Eur. J. Entomol. 105 (2): 227-232, 2008 | DOI: 10.14411/eje.2008.032

Physiological state of female and light intensity affect the host-plant selection of carrot psyllid, Trioza apicalis (Hemiptera: Triozidae)

Anne NISSINEN1,2, Lina KRISTOFFERSEN3, Olle ANDERBRANT3
1 MTT Agrifood Research Finland, Plant Protection, FI-31600 Jokioinen, Finland; e-mail: anne.nissinen@mtt.fi
2 Department of Environmental Science, University of Kuopio, P.O. Box 1627, FI-70211 Kuopio, Finland
3 Pheromone Group, Chemical Ecology and Ecotoxicology, Department of Ecology, Lund University, SGlveg. 37, SE-223 62 Lund, Sweden

We have studied the effect of different light gradient regimes on host-plant selection of the carrot psyllid, Trioza apicalis Förster. In both a strong and a weak light gradient, carrot psyllids preferred a carrot leaf placed in higher light intensity. When the choice was between the host (carrot Daucus carota L.) and a non-host (barley Hordeum vulgare L.) virgin adults settled significantly more often on non-host in higher light intensity than on carrot in lower light intensity. In a weak light gradient, none of the gravid females settled on a non-host. In an experiment without light gradient, gravid females showed a preference for carrot, whereas virgin females settled approximately equally on Norway spruce Picea abies Karst. (winter shelter plant) and carrot. Our results show that virgin and gravid individuals have different host-plant selection behaviour, and that they are sensitive to small differences in light intensity. Both factors can create a source of variation in behavioural assays, and should be taken into consideration in future experiments with this and probably also related species. Our results suggest that carrot psyllids can utilize visual cues (light intensity or wavelength) in host-plant selection, and the role of visual cues should be more thoroughly studied.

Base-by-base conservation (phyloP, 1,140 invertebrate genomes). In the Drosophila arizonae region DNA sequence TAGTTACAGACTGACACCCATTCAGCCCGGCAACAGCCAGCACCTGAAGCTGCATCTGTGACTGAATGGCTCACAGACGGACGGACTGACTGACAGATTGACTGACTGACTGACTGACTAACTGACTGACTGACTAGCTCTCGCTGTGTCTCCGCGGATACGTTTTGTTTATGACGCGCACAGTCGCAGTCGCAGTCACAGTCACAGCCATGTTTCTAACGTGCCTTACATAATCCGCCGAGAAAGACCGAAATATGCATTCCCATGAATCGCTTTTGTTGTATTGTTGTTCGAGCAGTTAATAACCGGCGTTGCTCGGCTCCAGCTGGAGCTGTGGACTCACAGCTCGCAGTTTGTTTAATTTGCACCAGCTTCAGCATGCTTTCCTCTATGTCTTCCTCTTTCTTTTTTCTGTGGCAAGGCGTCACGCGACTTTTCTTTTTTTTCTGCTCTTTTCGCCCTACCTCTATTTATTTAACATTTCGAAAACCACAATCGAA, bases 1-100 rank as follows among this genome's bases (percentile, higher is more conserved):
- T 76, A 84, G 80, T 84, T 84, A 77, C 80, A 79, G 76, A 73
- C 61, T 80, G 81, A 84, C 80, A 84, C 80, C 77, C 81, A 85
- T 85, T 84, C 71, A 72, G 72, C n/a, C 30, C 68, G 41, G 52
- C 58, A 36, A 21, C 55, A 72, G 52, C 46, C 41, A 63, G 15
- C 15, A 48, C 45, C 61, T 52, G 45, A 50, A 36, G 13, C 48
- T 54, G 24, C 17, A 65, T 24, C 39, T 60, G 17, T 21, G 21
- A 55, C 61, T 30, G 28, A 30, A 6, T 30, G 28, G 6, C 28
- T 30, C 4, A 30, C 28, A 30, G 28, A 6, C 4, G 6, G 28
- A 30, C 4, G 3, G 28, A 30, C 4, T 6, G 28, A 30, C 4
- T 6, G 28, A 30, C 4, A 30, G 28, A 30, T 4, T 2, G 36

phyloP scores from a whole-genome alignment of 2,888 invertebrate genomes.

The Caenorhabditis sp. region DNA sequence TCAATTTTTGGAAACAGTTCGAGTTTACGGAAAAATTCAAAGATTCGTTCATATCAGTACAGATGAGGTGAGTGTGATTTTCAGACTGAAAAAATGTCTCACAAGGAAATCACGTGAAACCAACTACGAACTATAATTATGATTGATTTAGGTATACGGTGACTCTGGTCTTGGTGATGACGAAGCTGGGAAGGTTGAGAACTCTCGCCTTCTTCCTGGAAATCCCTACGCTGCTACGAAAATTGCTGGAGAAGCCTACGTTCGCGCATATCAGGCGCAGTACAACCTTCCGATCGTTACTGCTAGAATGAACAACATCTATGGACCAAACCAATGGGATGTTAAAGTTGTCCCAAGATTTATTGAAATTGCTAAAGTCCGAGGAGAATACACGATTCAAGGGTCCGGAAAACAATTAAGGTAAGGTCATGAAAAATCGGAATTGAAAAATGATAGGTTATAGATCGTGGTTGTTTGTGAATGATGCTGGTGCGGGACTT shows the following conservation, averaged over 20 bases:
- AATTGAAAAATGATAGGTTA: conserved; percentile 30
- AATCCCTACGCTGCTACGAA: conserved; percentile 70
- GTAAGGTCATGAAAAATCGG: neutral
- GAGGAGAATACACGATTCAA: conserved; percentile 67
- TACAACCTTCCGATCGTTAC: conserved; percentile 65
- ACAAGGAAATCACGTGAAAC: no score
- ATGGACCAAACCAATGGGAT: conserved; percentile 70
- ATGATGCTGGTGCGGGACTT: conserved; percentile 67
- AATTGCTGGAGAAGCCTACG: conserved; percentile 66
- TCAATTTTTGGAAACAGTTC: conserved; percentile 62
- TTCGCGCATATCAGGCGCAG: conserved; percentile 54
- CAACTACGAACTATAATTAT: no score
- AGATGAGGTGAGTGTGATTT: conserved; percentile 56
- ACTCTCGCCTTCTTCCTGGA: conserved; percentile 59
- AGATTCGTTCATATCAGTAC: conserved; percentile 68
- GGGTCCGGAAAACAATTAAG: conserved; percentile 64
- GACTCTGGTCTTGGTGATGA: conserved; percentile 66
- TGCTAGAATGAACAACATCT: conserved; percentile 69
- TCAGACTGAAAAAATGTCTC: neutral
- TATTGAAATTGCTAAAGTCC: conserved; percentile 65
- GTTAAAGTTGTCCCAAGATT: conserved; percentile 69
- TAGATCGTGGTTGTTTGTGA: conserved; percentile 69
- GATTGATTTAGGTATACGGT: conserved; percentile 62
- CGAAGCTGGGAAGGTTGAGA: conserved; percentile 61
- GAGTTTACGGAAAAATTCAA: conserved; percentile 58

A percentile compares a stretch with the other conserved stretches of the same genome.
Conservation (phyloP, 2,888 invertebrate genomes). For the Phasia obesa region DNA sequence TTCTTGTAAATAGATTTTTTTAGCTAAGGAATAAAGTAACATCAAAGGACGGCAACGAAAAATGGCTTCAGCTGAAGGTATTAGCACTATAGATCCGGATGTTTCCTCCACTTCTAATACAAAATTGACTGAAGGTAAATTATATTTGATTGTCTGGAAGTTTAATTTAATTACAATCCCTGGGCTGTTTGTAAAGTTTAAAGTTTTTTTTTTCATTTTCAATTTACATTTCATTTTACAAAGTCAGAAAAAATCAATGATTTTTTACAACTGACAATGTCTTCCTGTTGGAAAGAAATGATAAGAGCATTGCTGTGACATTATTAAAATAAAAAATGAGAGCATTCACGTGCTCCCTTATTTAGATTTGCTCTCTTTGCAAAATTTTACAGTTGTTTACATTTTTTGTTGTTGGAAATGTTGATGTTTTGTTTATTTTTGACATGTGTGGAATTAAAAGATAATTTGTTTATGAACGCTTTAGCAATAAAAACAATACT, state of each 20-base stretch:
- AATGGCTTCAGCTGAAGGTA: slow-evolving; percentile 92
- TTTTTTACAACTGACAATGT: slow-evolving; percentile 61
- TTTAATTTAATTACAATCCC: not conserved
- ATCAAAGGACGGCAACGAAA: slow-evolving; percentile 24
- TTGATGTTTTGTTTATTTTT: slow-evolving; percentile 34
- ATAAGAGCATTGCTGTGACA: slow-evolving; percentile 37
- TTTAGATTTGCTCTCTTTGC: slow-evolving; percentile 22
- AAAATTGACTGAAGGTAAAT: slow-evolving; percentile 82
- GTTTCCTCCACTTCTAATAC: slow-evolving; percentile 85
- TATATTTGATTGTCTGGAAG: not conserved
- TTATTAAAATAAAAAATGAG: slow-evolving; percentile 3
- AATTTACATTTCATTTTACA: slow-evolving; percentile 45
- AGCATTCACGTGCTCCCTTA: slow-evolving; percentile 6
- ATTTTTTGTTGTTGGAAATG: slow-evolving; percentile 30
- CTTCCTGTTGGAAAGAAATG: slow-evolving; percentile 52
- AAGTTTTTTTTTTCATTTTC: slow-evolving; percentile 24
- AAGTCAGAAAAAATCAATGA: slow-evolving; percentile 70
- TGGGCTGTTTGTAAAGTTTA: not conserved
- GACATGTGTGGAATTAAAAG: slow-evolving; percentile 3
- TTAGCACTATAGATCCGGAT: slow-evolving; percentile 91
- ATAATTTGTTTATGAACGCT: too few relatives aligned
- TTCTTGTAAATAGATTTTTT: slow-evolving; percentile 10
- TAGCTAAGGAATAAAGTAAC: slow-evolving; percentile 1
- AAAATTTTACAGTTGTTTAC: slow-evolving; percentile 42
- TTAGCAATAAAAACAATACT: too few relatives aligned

Keywords: Triozidae, Trioza apicalis, host-plant selection, Daucus carota, Picea abies, light intensity, light gradient, host preference, behaviour, physiological state

Received: November 7, 2007; Accepted: February 8, 2008; Published: May 15, 2008

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